# Theorem 1 in Fulton's algebraic curves section 3.2

I am reading section 3.2 in Fulton's Algebraic Curves.

Theorem 1. Let $$F$$ be an irreducible plane curve, $$P\in F$$. $$P$$ is a simple point of F if and only if $$O_p(F)$$ is a discrete valuation ring.

Theorem 2. Let $$P$$ be a point on an irreducible curve F. Then for all sufficiently large n, $$m=dim_k(m_p(F)^n/m_p(F)^{n+1})$$ where $$m$$ is multiplicity of F at p and $$m_p(F)$$ is a unique maximal ideal of $$O_p(F)$$.

It proves $$\gets$$ direction of Theorem 1 by using Theorem 2 and problem 2.50 in this book. But it needs the condition, which $$k\to O_p(F)\to O_p(F)/m_p(F)$$ is isomorphism to apply problem 2.50. I was trying to prove $$O_p(F)/m_p(F)$$ is ring finite over $$k$$(algebraically closed field) to show that homomorphism is an isomorphism, but I failed. I need help or some hints. I appreciate any help you can provide.

It comes from Nullstellensatz: the quotient $$O_P(F)/m_P(F)$$ is a field which is a finite type $$k$$-algebra hence is a finite extension. It is then algebraic over $$k$$ so, from the closure of $$k$$, equal to $$k$$.

• Thanks for your answer! I know the coordinate ring of F is finitely generated k algebra, but I don't know how to deal with the denominator part of its local ring at P. Could you give me more details? Commented Dec 4, 2022 at 10:41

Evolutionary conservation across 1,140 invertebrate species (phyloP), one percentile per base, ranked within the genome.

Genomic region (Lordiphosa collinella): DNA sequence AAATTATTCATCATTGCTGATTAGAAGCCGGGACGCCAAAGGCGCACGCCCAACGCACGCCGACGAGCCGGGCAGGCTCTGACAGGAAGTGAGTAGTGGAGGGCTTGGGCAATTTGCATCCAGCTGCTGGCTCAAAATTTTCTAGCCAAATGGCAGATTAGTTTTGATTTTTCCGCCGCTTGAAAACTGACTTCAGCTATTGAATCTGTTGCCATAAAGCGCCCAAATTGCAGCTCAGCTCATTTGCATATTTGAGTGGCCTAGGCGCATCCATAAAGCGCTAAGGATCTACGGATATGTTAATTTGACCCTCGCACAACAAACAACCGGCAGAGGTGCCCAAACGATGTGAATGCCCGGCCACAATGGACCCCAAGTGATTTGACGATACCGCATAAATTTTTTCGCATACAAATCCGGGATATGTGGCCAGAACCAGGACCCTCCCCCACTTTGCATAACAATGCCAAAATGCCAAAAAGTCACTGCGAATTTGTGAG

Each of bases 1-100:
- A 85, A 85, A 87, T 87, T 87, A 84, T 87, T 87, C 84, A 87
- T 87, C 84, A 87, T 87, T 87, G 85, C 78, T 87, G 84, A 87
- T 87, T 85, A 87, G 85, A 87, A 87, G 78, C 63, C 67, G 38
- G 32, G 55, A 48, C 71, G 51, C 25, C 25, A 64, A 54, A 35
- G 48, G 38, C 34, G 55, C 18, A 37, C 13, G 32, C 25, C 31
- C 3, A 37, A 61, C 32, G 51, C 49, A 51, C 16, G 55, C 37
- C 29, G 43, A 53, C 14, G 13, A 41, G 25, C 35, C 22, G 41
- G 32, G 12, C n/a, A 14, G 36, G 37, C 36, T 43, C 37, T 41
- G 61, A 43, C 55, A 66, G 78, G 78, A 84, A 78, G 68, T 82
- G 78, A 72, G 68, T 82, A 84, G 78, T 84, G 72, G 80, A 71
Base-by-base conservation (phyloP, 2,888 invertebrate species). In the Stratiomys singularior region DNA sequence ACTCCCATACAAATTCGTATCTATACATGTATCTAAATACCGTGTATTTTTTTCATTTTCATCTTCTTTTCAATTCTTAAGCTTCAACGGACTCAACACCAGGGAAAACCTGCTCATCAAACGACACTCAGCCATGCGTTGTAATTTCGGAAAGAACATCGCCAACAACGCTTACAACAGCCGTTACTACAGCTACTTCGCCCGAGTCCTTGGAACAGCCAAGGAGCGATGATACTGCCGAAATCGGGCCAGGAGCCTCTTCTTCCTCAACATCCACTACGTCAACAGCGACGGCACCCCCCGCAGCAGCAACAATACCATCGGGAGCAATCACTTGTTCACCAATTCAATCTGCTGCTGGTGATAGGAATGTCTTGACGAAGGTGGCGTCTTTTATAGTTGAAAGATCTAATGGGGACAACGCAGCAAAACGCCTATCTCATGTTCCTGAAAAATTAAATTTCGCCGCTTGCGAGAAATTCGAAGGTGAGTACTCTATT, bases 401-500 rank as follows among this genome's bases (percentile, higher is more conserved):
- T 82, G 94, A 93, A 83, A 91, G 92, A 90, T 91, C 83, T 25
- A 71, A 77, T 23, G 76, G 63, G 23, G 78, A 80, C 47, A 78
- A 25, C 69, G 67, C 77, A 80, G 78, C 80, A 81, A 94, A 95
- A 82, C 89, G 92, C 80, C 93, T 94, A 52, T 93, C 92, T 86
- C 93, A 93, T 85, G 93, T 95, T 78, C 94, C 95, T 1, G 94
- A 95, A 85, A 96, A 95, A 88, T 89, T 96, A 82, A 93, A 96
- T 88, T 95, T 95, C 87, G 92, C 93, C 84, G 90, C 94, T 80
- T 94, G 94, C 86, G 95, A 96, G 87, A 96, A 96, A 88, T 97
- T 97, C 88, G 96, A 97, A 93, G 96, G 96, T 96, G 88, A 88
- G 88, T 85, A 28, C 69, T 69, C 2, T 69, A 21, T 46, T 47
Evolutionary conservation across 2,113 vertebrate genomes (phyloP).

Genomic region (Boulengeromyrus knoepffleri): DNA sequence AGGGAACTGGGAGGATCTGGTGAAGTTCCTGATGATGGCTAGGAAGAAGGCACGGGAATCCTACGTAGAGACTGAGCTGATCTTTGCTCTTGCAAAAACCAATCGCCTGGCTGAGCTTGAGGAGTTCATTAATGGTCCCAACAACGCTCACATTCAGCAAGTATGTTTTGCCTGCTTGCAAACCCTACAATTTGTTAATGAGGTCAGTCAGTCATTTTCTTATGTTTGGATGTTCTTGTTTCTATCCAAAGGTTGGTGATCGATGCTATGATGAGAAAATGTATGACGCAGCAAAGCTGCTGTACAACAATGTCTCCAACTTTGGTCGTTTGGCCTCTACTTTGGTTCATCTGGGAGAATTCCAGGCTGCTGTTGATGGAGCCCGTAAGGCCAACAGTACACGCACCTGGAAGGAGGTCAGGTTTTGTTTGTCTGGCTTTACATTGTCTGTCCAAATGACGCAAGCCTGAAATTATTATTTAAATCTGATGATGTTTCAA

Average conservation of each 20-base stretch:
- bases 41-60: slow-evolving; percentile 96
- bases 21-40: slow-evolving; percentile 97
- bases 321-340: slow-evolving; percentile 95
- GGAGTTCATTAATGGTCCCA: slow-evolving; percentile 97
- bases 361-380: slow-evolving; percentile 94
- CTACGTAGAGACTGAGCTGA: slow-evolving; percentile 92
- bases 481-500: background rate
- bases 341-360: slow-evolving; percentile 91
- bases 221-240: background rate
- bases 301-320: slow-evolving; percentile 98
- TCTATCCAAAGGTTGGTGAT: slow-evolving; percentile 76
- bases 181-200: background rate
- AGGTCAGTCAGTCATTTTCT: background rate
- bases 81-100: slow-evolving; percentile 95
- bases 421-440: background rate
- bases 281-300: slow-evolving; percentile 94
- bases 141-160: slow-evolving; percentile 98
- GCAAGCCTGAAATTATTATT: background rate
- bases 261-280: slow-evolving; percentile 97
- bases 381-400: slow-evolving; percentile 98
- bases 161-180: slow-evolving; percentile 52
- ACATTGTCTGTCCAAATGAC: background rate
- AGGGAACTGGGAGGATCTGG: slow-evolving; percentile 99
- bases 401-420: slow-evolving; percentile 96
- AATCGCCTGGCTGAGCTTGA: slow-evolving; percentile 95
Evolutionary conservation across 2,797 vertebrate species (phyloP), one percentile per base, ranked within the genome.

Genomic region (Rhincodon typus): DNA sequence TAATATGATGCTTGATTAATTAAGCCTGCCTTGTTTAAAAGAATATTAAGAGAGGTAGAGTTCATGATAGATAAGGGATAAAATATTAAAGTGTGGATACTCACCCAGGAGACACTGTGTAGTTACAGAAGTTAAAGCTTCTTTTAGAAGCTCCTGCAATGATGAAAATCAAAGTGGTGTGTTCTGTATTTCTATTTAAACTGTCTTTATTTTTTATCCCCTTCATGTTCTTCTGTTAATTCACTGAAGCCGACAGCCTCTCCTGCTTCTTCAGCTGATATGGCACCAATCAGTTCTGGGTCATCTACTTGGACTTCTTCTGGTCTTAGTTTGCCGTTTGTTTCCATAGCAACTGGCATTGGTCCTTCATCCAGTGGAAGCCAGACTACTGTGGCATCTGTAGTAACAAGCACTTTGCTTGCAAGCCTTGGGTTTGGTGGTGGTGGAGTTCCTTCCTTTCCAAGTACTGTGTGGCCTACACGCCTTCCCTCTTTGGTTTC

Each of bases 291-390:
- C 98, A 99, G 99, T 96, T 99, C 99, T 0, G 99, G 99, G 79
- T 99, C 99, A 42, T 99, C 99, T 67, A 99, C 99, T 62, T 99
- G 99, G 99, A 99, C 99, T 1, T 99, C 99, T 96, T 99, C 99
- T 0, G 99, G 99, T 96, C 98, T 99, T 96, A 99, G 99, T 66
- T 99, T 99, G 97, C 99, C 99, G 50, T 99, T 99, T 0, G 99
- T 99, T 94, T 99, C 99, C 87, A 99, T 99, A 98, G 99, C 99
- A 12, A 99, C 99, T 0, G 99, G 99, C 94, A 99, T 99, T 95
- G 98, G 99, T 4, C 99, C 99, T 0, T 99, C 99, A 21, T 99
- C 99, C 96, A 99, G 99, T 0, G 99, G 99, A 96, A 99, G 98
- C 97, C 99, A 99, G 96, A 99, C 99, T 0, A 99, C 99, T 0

• I guess that $O_P(F)/m_P(F)$ is the localization of $O(F)/m_P(F)$. The last is $k$, so for the first. Isn't? Commented Dec 4, 2022 at 11:21
• What is $O(F)$ ? Commented Dec 6, 2022 at 19:08
• It is the function ring. If $F$ is affine, of equation $f(x,y)=0$ then $O(F)=k[x,y]/(f(x,y))$. Commented Dec 8, 2022 at 14:17
• I see. But I still need clarification about what $O(F)/m_p(F)$ is since $m_p(F)$ isn't contained in $O(F)$ but in $O_p(F)$. Commented Dec 8, 2022 at 16:59

This is from section $$2.4$$:

The ideal $$m_P(V ) = \{f ∈ \mathcal O_P(V ) | f (P) =0\}$$ is called the maximal ideal of $$V$$ at $$P$$. It is the kernel of the evaluation homomorphism $$f \mapsto f (P)$$ of $$\mathcal O_P(V )$$ onto $$k$$, so $$\mathcal O_P(V ) \mathbin{/}m_P(V)$$ is isomorphic to $$k$$.

You can easily verify that the isomorphism mentioned above is the inverse of $$k\to O_p(F)\to O_p(F)/m_p(F)$$.